I’ve struggled a bit with the whole streaming thing. I was into it big time when I was writing for a site, doing game reviews. Streaming was a necessity and I had a schtick pattern to go along with the way I wrote reviews. But since moving on from there, I’ve barely logged into my Twitch account. Recently, however, I’ve re-engaged, and I’ve done so for one main reason: posterity.
A lot of time when I talk about a favorite game of mine to another person, I recall some sequence of events; a great pass in a racing game, a fluidly beautiful sequence of gun-ballet in Max Payne, a hilarious kill in Call of Duty. It is a lot easier these days to pass the person a URL and let them go watch the video themselves. For anyone who has peeked in on the entries I make in My Gaming Diary, a big part of what I am trying to do these days is just capture and remember what I have played. After 38 years of gaming, I hate the fact that I know there are games that I’ve played that I’ve just forgotten. Because I’ve never had cause or opportunity to talk to someone about them, or write about them. Appending video from my Twitch Stream is a bonus to cementing those memories with tangible representations.
Streaming is an art, with as much voodoo and mysticism as an episode of Constantine. And it is built on nascent technology, so there are a number of potholes to find and learn how to avoid. I ran into one such bugger earlier this week.
I was trying to stream Forza Motorsport 5 from my XBox One. My Twitch account was already attached. I normally like to just assume that Twitch is working. But on this night, I decided to double-check. Good thing, too. The XB1 was reporting that I was broadcasting, but on my PC, on my channel’s page, observing as an anonymous user (not logged in to Twitch) my channel was saying that I was offline. A network problem? Or an XB1 problem? I checked all of my network cables and connections out to the Internet. Nothing there. I logged in to Twitch.
Still showed me as offline. I found some forum posts that talked about making sure that your device had been authorized to login on your Twitch channel. Yep mine was. I tried logging out and back in on the XBox and on my PC. I had my XB1 rigged to log into my old website’s Twitch channel before, so I double-checked to make sure that was no longer the case. While I appeared offline on Twitch, the channel had been updated with the title and game that I had entered on the XB1.
Finally I came across another forum post that talked about some people who had deauthorized their device for Twitch, logged back in on their XB1, and then re-authorized the box to access the Twitch stream. Much like them, this worked for me. Of course, every indication that I saw on the XB1 itself, had indicated that I was broadcasting.
Another nit that annoys me when streaming from the XB1 has to do with controlling the app:
- the Twitch app Snaps, meaning that it gets docked on the right of your screen and takes up 20 – 25% of your visible real-estate
- I hate that, especially when playing a racing game, so I tend to put the app off-screen and unsnap it. Even when unsnapped, it shows how many people are in your room in Forza 5 via a caption in the bottom center of your screen. Keeping an eye on this, it is easy to tell when someone has entered the room, and snap Twitch to check and see if anyone is writing in Chat, or put my headset on to see if anyone is talking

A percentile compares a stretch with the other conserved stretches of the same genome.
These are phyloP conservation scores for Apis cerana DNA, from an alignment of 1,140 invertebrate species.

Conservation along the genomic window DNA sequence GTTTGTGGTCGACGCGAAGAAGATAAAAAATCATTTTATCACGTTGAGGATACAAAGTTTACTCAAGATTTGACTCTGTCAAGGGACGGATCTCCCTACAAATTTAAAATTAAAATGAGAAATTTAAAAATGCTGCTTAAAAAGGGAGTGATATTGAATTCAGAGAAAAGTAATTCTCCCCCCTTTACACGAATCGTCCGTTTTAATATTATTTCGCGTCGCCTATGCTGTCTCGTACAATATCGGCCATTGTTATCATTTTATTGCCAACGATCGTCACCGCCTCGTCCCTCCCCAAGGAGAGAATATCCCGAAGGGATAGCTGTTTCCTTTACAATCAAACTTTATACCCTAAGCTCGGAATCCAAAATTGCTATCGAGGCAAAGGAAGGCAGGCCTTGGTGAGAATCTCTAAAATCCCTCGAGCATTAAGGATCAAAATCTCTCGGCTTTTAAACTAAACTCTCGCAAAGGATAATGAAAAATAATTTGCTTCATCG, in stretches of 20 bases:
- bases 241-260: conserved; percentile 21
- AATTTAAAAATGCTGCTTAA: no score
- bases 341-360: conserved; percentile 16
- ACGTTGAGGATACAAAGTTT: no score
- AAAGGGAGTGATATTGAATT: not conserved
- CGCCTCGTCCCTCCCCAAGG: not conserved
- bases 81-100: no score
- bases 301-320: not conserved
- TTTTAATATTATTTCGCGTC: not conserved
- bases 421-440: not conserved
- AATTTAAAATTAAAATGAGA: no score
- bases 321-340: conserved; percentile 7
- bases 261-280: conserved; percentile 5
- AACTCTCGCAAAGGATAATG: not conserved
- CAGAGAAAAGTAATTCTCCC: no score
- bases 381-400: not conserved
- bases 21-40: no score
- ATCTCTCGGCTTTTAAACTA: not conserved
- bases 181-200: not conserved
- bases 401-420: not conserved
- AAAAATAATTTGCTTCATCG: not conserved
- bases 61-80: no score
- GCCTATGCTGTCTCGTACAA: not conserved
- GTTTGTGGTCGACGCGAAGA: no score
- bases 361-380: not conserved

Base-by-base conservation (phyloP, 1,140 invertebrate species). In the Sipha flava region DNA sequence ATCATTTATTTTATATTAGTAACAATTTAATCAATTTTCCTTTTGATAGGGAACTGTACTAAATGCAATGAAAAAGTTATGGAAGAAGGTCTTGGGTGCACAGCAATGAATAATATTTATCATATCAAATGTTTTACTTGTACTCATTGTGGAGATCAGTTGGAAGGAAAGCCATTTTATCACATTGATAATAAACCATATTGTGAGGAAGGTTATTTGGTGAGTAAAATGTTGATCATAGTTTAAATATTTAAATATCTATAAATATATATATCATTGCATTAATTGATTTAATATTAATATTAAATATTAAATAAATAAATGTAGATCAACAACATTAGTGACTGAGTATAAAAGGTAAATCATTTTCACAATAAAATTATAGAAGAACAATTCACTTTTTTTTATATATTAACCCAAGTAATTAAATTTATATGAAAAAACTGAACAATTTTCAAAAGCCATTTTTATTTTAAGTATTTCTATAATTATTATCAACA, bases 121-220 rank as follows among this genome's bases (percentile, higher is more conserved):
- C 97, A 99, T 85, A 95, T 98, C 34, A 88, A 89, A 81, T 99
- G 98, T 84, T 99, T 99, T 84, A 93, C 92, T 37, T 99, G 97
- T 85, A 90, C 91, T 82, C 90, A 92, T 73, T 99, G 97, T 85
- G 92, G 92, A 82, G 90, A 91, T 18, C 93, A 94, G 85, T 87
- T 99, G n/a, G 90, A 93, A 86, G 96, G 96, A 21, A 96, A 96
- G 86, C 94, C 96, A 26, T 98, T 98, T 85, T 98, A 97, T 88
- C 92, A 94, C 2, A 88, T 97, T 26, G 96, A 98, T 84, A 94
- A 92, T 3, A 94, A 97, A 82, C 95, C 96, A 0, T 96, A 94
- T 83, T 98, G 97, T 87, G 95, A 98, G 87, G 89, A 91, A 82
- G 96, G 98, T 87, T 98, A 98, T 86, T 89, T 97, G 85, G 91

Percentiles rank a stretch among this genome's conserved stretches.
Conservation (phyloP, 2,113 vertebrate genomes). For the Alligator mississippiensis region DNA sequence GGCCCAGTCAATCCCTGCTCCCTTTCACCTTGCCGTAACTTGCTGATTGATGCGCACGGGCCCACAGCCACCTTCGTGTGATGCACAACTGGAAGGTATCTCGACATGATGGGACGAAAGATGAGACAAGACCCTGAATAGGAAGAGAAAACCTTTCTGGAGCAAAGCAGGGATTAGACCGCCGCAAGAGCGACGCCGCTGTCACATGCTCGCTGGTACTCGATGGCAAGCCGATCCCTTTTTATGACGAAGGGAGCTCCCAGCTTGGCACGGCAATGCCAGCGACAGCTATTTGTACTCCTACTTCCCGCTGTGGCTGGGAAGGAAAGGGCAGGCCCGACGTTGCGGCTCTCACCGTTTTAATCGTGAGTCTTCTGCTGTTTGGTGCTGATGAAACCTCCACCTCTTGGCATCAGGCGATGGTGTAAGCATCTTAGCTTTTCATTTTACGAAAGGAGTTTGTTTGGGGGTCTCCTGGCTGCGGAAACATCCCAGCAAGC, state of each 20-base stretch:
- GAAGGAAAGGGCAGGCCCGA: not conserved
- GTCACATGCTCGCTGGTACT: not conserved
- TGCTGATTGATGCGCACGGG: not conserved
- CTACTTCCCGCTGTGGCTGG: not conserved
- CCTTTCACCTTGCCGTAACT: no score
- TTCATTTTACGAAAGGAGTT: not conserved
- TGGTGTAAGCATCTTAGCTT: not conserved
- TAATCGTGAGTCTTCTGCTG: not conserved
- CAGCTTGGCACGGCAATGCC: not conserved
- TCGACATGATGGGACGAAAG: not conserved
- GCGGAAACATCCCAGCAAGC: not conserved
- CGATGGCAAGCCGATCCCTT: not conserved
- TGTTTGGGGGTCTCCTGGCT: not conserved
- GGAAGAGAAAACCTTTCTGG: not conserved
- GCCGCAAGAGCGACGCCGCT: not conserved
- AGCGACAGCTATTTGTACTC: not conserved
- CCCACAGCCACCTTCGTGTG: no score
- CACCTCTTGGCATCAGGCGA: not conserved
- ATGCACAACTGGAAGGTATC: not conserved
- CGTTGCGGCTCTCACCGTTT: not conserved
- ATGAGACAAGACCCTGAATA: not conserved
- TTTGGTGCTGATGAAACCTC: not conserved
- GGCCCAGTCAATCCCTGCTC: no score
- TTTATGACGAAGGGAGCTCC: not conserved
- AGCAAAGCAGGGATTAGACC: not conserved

- To snap and unsnap, though, is a double-tap of the XB home button on the controller. It is easy to double-tap and miss a tap and it not take, leaving you, unknowingly, on the screen you were already in. I did this twice while streaming, and so when I hit the next button, thinking I was back on the game screen but actually being on the Twitch panel, I shutdown my Broadcast and dropped 6 or 7 viewers from my room.
What I’ve learned out of this is to always, ALWAYS, verify that your stream is live and transmitting successfully. Had I raced Forza 5 for an hour and not captured any video, I would have been miffed. And how do I feel about streaming in general? I have these two concerns:
- I still like the idea of streaming, but I dislike the notion that streaming would dictate what I played. Right now, selecting the platform and then the title happen in that order for me, and whether I need to stream it or not is not a factor. But I am sure that it is for some people
- The other thing this surfaced for me, is the question of whether I’d like to get more gaming done, or continue dealing with some of the hiccups in Streaming? Part of me hopes that once I make one go-round of configuring and successfully recording or streaming on every device or workstation I run, it should be easy to maintain from that point. However, so far, I lose practical gaming time due to having to monkey around with the Streaming setup. I really like getting whole sessions up online so that I can view them later. I’m less concerned about gaining a huge following in my Twitch channel. Right now it is about ease of use and speed to gaming, and streaming eats into that efficiency wedge a bit.
So…how do you handle your streaming? Please post your feedback in the comments below. This article is only half-written until you guys flesh it out with your comments!